By this definition, a CV (Line 1) consists of a name, a position (or job title), an optional introductory paragraph, and a series of sections. The name, position, and intro (Lines 2–4) are just text. A section (Line 5) consists of a header followed by a set of items or dated items. A header (Line 6) is just text. Items and dated items (Lines 7–8) are a mixture of text, citations, and line breaks. Dated items have a single attribute (Line 9): text that defines the date. Line breaks (Line 10) contain no data, and citations (Line 11) contain text.

One of the great things about SGML—as opposed to its duller child, XML—is that you could define your document in such a way as to make certain element tags optional. The middle column of the DTD, the one that’s mostly hyphens and zeros, shows that the closing tag is optional for most of the elements. The opening of the next item implies the closing of the current item. In fact, headers need neither opening nor closing tags; because they’re the first item in a section, there’s no ambiguity in the header.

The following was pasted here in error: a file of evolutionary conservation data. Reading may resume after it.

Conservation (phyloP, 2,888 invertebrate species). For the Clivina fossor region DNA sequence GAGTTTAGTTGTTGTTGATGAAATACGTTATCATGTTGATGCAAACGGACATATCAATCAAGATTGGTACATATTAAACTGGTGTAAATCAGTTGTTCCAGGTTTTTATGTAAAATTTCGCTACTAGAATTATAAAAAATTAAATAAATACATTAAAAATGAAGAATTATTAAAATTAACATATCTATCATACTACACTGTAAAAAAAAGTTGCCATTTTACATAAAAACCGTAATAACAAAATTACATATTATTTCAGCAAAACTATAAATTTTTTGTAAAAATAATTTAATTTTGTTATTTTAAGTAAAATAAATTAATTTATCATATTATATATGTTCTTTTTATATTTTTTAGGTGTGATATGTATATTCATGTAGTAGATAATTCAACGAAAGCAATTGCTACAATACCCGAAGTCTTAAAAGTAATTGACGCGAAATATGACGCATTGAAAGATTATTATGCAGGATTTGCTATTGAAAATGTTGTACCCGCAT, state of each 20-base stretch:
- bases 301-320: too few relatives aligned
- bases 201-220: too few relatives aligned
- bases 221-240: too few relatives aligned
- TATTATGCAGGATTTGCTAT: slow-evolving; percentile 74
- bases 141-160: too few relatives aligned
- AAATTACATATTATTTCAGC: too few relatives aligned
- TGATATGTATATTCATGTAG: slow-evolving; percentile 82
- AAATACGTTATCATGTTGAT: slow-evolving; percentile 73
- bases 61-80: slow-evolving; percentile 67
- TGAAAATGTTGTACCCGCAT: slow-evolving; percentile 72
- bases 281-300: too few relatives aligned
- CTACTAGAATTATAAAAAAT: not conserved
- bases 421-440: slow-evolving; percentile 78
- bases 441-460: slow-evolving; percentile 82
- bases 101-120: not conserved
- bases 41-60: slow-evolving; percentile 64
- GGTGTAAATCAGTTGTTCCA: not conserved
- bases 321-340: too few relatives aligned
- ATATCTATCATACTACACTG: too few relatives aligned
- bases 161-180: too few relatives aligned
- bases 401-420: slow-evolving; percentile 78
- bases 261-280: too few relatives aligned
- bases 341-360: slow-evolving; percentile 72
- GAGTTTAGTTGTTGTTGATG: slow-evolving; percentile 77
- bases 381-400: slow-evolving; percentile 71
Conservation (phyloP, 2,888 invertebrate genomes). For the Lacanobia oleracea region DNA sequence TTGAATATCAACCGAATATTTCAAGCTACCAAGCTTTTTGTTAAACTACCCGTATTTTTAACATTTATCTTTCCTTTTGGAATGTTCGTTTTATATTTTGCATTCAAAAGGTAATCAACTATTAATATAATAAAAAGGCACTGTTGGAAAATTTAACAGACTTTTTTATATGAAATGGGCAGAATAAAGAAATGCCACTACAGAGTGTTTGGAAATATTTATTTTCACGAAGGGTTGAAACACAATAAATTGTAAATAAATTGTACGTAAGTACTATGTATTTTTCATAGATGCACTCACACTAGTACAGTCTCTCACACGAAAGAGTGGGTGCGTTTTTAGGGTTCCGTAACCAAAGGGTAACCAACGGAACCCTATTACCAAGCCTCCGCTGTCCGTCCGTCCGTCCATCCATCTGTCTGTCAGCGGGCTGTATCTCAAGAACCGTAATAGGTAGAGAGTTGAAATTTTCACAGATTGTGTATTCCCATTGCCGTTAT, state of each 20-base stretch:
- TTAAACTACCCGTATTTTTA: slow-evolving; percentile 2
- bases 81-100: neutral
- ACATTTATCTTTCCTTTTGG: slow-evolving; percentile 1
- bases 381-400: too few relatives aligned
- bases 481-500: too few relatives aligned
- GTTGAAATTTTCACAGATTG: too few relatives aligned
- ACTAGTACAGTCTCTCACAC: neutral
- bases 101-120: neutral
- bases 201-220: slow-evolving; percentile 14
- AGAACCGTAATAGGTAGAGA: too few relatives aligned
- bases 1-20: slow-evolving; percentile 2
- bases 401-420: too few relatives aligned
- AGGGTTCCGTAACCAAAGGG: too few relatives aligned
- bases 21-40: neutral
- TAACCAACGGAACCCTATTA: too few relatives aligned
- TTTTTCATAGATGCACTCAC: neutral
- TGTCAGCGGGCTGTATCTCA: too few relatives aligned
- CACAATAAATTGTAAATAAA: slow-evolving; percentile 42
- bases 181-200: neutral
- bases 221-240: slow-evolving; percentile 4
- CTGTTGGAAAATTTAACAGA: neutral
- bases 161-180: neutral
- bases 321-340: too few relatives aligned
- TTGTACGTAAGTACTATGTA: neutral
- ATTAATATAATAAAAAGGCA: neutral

Here are the education and professional membership sections of my CV:

xml:
<s>
Education
<ditem date=1985>
Ph.D. in Civil Engineering; University of Illinois at Urbana-Champaign
<ditem date=1982>
M.S. in Civil Engineering; University of Illinois at Urbana-Champaign
<ditem date=1981>
B.S. in Civil Engineering; University of Illinois at Urbana-Champaign

<s>
Professional societies
<item>
American Society of Civil Engineers
<item>
American Society of Mechanical Engineers
<item>
American Institute of Steel Construction
<item>
American Concrete Institute
<item>
American Welding Society
<item>
ASM International
<item>
American Statistical Association

You can see how the optional tags keep the clutter to a minimum compared to XML.

How do you parse an SGML document? With James Clark’s NSGMLS parser, part of his SP package, which has been around since 1994. There’s a parallel system called OpenSP, the purpose of which I’ve never understood, as Clark’s work was all open source. The easiest way to get this software on your Mac is by installing Homebrew’s open-sp package.